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Breast-feeding May Shield Against Sudden Infant Death Syndrome
Date:6/13/2011

By Steven Reinberg
HealthDay Reporter

MONDAY, June 13 (HealthDay News) -- Breast-feeding appears to reduce the risk of SIDS by up to 73 percent, especially when babies are exclusively breast-fed, a new study suggests.

Breast milk is widely considered the best food for infants, and studies have shown breast-feeding aids babies' development and reduces the risk of disease for both infants and their mothers. Now, there is more evidence that breast-feeding may reduce the risk of Sudden Infant Death Syndrome (SIDS), which claims the lives of about 2,300 infants a year in the United States, according to federal statistics.

"Breast-feeding has many benefits for mothers' and infants' health," said lead researcher Dr. Fern R. Hauck, an associate professor of family medicine and public health at the University of Virginia in Charlottesville. "This study shows another important reason that mothers should breast-feed their infants, and ideally, this should be exclusive."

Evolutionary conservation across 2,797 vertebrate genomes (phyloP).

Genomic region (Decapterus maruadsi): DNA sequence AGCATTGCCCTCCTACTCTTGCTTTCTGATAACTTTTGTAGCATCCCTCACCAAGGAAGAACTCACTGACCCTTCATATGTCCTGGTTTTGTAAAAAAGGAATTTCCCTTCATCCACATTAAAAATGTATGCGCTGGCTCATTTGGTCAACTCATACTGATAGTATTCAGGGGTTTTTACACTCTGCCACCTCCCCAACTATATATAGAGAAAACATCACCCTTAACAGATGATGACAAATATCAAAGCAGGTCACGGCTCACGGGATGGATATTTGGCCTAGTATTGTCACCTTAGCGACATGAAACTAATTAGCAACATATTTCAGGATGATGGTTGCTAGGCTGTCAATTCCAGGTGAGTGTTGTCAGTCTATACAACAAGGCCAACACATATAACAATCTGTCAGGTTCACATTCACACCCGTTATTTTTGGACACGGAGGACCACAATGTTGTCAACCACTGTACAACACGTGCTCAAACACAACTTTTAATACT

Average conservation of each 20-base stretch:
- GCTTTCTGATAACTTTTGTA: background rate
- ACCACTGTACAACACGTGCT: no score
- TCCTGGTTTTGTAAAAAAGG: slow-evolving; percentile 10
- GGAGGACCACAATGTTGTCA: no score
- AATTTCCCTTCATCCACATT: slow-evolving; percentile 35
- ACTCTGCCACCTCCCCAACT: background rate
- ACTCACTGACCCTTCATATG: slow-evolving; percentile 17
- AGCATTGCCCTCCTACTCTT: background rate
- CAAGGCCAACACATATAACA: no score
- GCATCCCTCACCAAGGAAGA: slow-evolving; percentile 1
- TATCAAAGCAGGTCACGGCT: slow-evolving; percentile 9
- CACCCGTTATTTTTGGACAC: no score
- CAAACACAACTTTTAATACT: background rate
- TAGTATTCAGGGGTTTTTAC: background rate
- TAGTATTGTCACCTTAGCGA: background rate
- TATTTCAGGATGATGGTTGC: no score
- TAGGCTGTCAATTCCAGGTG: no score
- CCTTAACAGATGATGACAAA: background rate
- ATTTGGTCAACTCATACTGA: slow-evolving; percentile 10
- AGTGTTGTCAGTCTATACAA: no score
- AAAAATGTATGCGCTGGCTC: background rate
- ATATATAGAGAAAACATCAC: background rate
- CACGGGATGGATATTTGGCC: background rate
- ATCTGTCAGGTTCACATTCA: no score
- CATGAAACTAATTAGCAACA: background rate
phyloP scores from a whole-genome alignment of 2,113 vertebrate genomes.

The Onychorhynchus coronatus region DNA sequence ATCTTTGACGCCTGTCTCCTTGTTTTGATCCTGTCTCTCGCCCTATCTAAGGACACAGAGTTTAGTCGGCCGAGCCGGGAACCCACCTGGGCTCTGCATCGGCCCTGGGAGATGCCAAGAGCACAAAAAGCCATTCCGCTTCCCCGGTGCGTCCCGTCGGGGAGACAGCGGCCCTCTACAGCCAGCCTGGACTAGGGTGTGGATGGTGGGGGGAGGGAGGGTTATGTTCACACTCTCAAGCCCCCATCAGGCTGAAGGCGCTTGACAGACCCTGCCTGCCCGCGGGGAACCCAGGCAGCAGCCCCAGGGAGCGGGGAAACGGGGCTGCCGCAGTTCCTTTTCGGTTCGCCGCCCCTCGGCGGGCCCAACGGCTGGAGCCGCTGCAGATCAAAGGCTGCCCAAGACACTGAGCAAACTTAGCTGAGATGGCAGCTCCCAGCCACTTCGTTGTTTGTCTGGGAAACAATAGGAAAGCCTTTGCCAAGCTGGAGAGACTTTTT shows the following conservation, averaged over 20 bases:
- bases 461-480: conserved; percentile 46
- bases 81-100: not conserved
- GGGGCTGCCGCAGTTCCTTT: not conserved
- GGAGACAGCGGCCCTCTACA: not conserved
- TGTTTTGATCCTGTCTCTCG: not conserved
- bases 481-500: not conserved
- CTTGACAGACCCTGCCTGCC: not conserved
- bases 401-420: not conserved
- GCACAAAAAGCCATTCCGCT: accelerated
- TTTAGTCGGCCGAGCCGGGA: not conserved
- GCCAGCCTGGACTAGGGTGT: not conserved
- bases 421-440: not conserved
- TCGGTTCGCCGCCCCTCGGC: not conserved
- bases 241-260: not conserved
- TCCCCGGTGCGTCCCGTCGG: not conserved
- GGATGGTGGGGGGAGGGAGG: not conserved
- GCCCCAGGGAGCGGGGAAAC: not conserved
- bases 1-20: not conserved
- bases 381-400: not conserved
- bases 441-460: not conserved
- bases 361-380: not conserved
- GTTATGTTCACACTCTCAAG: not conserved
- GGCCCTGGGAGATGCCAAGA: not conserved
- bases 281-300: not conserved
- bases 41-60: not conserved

Previous research of this issue has been inconclusive, but these findings provide strong evidence of the protective association, Hauck said.

The report was published in the June 13 online edition of Pediatrics.

For the study, Hauck and colleagues looked at the connection between breast-feeding and SIDS by doing a meta-analysis of 18 studies. In this process, researchers look for common threads by combining the results of individual studies.

Their analysis showed that for infants who received any amount of breast milk for any time period, there was a 60 percent reduction in the risk of SIDS. When the researchers took into account other factors such as socioeconomic status, smoking and infant sleep position, the reduction in the risk of SIDS dropped to 45 percent, Hauck said.

However, when the researchers looked at the reduced risk of SIDS among infants who were exclusively breast-fed, the risk was reduced by 73 percent.

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